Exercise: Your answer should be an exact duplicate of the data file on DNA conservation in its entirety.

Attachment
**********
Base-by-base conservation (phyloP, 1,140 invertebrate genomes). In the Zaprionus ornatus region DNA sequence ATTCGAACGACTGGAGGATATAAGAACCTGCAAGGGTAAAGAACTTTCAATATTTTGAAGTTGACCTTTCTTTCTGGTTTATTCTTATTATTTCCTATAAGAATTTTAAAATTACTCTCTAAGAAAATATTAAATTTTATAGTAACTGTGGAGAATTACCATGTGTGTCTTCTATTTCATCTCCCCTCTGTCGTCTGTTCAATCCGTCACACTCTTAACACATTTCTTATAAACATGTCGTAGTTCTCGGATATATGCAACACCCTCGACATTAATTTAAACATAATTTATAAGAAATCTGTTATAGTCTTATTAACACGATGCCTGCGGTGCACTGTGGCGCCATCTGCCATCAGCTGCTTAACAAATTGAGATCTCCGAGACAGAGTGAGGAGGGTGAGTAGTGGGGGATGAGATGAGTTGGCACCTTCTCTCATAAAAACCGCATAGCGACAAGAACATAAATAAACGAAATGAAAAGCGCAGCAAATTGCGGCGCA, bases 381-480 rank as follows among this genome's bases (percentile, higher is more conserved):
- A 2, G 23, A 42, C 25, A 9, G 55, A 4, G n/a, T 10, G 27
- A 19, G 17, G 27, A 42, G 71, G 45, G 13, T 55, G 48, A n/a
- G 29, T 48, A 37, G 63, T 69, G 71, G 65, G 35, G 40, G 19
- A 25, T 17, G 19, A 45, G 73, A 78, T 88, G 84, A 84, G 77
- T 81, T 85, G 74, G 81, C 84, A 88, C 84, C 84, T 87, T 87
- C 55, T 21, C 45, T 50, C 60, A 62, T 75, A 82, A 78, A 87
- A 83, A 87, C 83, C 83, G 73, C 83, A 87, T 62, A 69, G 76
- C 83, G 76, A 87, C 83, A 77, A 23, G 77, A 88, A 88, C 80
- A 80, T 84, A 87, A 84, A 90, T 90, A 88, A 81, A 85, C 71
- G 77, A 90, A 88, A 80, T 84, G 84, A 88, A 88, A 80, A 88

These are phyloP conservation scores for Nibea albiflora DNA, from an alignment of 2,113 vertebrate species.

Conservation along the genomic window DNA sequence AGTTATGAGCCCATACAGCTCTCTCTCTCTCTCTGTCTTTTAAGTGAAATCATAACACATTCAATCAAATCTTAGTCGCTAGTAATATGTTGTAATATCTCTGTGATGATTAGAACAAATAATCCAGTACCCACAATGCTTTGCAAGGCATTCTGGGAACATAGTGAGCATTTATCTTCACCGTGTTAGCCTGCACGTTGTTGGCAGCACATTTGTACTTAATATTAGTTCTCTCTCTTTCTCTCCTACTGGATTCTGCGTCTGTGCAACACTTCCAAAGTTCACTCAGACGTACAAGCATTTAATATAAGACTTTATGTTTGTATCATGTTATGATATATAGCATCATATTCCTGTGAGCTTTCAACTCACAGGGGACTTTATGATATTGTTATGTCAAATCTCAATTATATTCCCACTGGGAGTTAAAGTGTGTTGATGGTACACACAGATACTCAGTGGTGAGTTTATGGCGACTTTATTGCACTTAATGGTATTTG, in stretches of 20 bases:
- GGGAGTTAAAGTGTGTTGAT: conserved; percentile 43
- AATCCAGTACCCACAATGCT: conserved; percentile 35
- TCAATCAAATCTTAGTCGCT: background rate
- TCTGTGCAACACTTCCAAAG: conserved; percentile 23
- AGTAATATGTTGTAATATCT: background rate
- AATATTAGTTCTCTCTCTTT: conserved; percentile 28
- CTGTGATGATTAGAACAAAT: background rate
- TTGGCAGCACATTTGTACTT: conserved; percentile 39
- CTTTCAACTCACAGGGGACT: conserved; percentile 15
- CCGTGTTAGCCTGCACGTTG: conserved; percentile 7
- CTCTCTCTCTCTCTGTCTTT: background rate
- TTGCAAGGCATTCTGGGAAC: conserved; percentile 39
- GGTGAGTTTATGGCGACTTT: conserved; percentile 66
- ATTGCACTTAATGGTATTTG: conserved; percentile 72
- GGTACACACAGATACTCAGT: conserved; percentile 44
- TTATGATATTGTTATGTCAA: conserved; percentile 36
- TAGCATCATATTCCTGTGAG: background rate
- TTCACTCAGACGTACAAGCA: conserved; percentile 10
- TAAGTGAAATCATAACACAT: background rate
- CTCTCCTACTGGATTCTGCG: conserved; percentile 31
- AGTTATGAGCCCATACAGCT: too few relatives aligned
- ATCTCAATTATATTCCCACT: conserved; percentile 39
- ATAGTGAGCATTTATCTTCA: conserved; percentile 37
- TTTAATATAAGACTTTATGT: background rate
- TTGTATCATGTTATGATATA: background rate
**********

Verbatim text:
Base-by-base conservation (phyloP, 1,140 invertebrate genomes). In the Zaprionus ornatus region DNA sequence ATTCGAACGACTGGAGGATATAAGAACCTGCAAGGGTAAAGAACTTTCAATATTTTGAAGTTGACCTTTCTTTCTGGTTTATTCTTATTATTTCCTATAAGAATTTTAAAATTACTCTCTAAGAAAATATTAAATTTTATAGTAACTGTGGAGAATTACCATGTGTGTCTTCTATTTCATCTCCCCTCTGTCGTCTGTTCAATCCGTCACACTCTTAACACATTTCTTATAAACATGTCGTAGTTCTCGGATATATGCAACACCCTCGACATTAATTTAAACATAATTTATAAGAAATCTGTTATAGTCTTATTAACACGATGCCTGCGGTGCACTGTGGCGCCATCTGCCATCAGCTGCTTAACAAATTGAGATCTCCGAGACAGAGTGAGGAGGGTGAGTAGTGGGGGATGAGATGAGTTGGCACCTTCTCTCATAAAAACCGCATAGCGACAAGAACATAAATAAACGAAATGAAAAGCGCAGCAAATTGCGGCGCA, bases 381-480 rank as follows among this genome's bases (percentile, higher is more conserved):
- A 2, G 23, A 42, C 25, A 9, G 55, A 4, G n/a, T 10, G 27
- A 19, G 17, G 27, A 42, G 71, G 45, G 13, T 55, G 48, A n/a
- G 29, T 48, A 37, G 63, T 69, G 71, G 65, G 35, G 40, G 19
- A 25, T 17, G 19, A 45, G 73, A 78, T 88, G 84, A 84, G 77
- T 81, T 85, G 74, G 81, C 84, A 88, C 84, C 84, T 87, T 87
- C 55, T 21, C 45, T 50, C 60, A 62, T 75, A 82, A 78, A 87
- A 83, A 87, C 83, C 83, G 73, C 83, A 87, T 62, A 69, G 76
- C 83, G 76, A 87, C 83, A 77, A 23, G 77, A 88, A 88, C 80
- A 80, T 84, A 87, A 84, A 90, T 90, A 88, A 81, A 85, C 71
- G 77, A 90, A 88, A 80, T 84, G 84, A 88, A 88, A 80, A 88

These are phyloP conservation scores for Nibea albiflora DNA, from an alignment of 2,113 vertebrate species.

Conservation along the genomic window DNA sequence AGTTATGAGCCCATACAGCTCTCTCTCTCTCTCTGTCTTTTAAGTGAAATCATAACACATTCAATCAAATCTTAGTCGCTAGTAATATGTTGTAATATCTCTGTGATGATTAGAACAAATAATCCAGTACCCACAATGCTTTGCAAGGCATTCTGGGAACATAGTGAGCATTTATCTTCACCGTGTTAGCCTGCACGTTGTTGGCAGCACATTTGTACTTAATATTAGTTCTCTCTCTTTCTCTCCTACTGGATTCTGCGTCTGTGCAACACTTCCAAAGTTCACTCAGACGTACAAGCATTTAATATAAGACTTTATGTTTGTATCATGTTATGATATATAGCATCATATTCCTGTGAGCTTTCAACTCACAGGGGACTTTATGATATTGTTATGTCAAATCTCAATTATATTCCCACTGGGAGTTAAAGTGTGTTGATGGTACACACAGATACTCAGTGGTGAGTTTATGGCGACTTTATTGCACTTAATGGTATTTG, in stretches of 20 bases:
- GGGAGTTAAAGTGTGTTGAT: conserved; percentile 43
- AATCCAGTACCCACAATGCT: conserved; percentile 35
- TCAATCAAATCTTAGTCGCT: background rate
- TCTGTGCAACACTTCCAAAG: conserved; percentile 23
- AGTAATATGTTGTAATATCT: background rate
- AATATTAGTTCTCTCTCTTT: conserved; percentile 28
- CTGTGATGATTAGAACAAAT: background rate
- TTGGCAGCACATTTGTACTT: conserved; percentile 39
- CTTTCAACTCACAGGGGACT: conserved; percentile 15
- CCGTGTTAGCCTGCACGTTG: conserved; percentile 7
- CTCTCTCTCTCTCTGTCTTT: background rate
- TTGCAAGGCATTCTGGGAAC: conserved; percentile 39
- GGTGAGTTTATGGCGACTTT: conserved; percentile 66
- ATTGCACTTAATGGTATTTG: conserved; percentile 72
- GGTACACACAGATACTCAGT: conserved; percentile 44
- TTATGATATTGTTATGTCAA: conserved; percentile 36
- TAGCATCATATTCCTGTGAG: background rate
- TTCACTCAGACGTACAAGCA: conserved; percentile 10
- TAAGTGAAATCATAACACAT: background rate
- CTCTCCTACTGGATTCTGCG: conserved; percentile 31
- AGTTATGAGCCCATACAGCT: too few relatives aligned
- ATCTCAATTATATTCCCACT: conserved; percentile 39
- ATAGTGAGCATTTATCTTCA: conserved; percentile 37
- TTTAATATAAGACTTTATGT: background rate
- TTGTATCATGTTATGATATA: background rate